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Physical Therapists Career

Career Description

Assess, plan, organize, and participate in rehabilitative programs that improve mobility, relieve pain, increase strength, and improve or correct disabling conditions resulting from disease or injury.

What Job Titles Physical Therapists Might Have

  • Director of Rehabilitation
  • Rehabilitation Services Director
  • Physical Therapist (PT)

What Physical Therapists Do

  • Plan, prepare, or carry out individually designed programs of physical treatment to maintain, improve, or restore physical functioning, alleviate pain, or prevent physical dysfunction in patients.
  • Perform and document an initial exam, evaluating data to identify problems and determine a diagnosis prior to intervention.
  • Evaluate effects of treatment at various stages and adjust treatments to achieve maximum benefit.
  • Identify and document goals, anticipated progress, and plans for reevaluation.
  • Record prognosis, treatment, response, and progress in patient's chart or enter information into computer.
  • Obtain patients' informed consent to proposed interventions.
  • Test and measure patient's strength, motor development and function, sensory perception, functional capacity, or respiratory or circulatory efficiency and record data.
  • Review physician's referral and patient's medical records to help determine diagnosis and physical therapy treatment required.
  • Discharge patient from physical therapy when goals or projected outcomes have been attained and provide for appropriate follow-up care or referrals.
  • Instruct patient and family in treatment procedures to be continued at home.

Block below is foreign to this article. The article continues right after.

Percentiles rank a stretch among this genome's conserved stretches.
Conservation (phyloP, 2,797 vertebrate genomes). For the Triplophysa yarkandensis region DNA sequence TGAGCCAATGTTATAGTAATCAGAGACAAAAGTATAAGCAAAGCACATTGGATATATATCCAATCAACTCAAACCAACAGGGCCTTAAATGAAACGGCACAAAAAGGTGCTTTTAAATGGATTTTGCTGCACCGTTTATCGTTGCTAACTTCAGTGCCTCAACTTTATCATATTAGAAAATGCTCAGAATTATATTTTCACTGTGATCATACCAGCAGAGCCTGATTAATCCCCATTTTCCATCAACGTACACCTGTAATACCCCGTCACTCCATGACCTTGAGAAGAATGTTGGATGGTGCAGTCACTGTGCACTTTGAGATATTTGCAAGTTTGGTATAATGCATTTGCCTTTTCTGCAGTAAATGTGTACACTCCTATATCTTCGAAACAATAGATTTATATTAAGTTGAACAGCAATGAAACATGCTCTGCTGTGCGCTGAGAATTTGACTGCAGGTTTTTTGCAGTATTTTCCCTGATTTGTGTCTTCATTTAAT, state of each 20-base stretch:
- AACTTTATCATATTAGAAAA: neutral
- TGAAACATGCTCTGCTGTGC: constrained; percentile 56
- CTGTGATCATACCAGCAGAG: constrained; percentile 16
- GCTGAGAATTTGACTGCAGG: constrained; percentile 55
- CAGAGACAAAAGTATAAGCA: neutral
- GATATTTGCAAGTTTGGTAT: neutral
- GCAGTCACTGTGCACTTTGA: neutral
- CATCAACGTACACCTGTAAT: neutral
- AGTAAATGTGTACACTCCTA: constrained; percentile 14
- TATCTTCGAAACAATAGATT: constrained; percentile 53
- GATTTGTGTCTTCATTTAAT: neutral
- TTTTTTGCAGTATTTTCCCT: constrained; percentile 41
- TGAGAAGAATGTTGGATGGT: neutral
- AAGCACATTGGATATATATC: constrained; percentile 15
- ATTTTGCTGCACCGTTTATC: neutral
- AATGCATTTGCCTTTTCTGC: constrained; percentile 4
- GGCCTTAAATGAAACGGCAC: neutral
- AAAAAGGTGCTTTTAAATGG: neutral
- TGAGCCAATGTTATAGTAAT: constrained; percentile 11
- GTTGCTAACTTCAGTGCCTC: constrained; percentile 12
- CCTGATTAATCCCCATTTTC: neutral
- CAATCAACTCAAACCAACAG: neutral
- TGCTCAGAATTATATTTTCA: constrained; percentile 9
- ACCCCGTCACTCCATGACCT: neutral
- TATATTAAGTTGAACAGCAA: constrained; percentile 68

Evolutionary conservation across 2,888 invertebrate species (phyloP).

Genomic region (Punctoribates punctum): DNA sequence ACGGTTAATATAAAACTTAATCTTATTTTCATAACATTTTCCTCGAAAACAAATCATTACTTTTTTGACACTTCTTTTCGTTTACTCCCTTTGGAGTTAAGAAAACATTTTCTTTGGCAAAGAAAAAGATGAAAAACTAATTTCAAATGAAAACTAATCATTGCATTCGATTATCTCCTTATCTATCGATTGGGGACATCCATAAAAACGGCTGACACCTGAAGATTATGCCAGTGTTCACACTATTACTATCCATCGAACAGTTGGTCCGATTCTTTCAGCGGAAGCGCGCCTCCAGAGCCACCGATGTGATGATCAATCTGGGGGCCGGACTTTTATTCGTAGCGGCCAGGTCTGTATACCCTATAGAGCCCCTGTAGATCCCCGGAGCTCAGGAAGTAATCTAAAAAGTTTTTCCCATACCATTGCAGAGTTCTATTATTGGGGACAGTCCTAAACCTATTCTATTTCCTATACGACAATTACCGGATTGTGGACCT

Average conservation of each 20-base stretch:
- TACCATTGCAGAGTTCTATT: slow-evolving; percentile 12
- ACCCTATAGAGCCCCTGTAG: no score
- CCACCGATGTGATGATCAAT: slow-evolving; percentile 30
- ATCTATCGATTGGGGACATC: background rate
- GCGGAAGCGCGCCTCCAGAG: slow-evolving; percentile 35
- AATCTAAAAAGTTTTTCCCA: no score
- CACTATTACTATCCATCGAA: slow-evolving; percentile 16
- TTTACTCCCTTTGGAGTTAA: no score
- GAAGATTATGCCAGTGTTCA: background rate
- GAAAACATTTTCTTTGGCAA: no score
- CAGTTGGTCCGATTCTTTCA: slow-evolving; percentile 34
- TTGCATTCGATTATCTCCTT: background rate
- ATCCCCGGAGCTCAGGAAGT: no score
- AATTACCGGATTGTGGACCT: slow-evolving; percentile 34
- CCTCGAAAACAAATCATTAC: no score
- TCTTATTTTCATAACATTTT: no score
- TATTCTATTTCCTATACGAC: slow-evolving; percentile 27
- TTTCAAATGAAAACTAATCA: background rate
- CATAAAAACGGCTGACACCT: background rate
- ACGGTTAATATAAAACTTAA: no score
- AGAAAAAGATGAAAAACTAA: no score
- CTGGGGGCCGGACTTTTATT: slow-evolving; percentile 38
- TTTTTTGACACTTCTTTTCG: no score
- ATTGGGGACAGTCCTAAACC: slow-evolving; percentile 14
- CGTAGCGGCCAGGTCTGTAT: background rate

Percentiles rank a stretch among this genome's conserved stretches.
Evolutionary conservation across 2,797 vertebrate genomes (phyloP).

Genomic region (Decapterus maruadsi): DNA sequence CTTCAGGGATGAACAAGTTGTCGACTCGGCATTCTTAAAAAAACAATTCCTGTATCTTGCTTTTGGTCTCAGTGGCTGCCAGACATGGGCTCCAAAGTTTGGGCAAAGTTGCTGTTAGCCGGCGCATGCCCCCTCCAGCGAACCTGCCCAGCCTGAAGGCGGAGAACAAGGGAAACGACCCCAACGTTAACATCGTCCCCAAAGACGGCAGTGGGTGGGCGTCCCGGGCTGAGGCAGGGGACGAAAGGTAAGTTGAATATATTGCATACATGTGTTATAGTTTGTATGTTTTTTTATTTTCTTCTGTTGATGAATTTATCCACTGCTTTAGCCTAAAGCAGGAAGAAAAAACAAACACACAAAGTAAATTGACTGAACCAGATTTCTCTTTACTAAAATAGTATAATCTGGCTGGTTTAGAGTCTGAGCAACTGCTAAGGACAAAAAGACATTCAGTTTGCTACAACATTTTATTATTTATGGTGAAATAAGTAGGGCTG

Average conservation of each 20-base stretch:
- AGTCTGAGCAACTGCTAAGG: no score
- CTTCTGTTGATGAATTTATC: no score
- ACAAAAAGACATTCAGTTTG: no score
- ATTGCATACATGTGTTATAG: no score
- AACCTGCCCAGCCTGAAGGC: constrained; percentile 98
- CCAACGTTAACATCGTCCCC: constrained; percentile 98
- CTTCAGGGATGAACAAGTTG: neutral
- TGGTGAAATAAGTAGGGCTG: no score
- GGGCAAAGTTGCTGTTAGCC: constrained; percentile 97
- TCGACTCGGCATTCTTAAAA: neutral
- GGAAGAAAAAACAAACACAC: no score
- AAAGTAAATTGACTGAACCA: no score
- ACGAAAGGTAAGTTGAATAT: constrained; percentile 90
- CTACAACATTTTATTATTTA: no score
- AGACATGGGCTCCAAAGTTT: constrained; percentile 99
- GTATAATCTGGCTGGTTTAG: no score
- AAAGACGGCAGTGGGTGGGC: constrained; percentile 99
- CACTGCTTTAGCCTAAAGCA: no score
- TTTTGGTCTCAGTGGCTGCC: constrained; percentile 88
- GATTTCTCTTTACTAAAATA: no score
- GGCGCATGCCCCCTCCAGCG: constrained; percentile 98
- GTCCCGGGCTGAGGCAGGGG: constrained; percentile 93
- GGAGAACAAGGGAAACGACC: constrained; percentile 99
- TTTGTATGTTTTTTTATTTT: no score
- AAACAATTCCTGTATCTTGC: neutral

• Administer manual exercises, massage, or traction to help relieve pain, increase patient strength, or decrease or prevent deformity or crippling.
  • Direct, supervise, assess, and communicate with supportive personnel.
  • Inform patients and refer to appropriate practitioners when diagnosis reveals findings outside physical therapy.
  • Provide information to the patient about the proposed intervention, its material risks and expected benefits, and any reasonable alternatives.
  • Confer with the patient, medical practitioners, or appropriate others to plan, implement, or assess the intervention program.
  • Provide educational information about physical therapy or physical therapists, injury prevention, ergonomics, or ways to promote health.
  • Administer treatment involving application of physical agents, using equipment, moist packs, ultraviolet or infrared lamps, or ultrasound machines.
  • Teach physical therapy students or those in other health professions.
  • Refer clients to community resources or services.
  • Evaluate, fit, or adjust prosthetic or orthotic devices or recommend modification to orthotist.
  • Conduct or support research and apply research findings to practice.
  • Participate in community or community agency activities or help to formulate public policy.
  • Direct group rehabilitation activities.
  • Construct, maintain, or repair medical supportive devices.

What Physical Therapists Should Be Good At

  • Deductive Reasoning - The ability to apply general rules to specific problems to produce answers that make sense.
  • Inductive Reasoning - The ability to combine pieces of information to form general rules or conclusions (includes finding a relationship among seemingly unrelated events).
  • Oral Comprehension - The ability to listen to and understand information and ideas presented through spoken words and sentences.
  • Oral Expression - The ability to communicate information and ideas in speaking so others will understand.
  • Problem Sensitivity - The ability to tell when something is wrong or is likely to go wrong. It does not involve solving the problem, only recognizing there is a problem.
  • Originality - The ability to come up with unusual or clever ideas about a given topic or situation, or to develop creative ways to solve a problem.
  • Written Comprehension - The ability to read and understand information and ideas presented in writing.
  • Written Expression - The ability to communicate information and ideas in writing so others will understand.
  • Speech Clarity - The ability to speak clearly so others can understand you.
  • Speech Recognition - The ability to identify and understand the speech of another person.
  • Information Ordering - The ability to arrange things or actions in a certain order or pattern according to a specific rule or set of rules (e.g., patterns of numbers, letters, words, pictures, mathematical operations).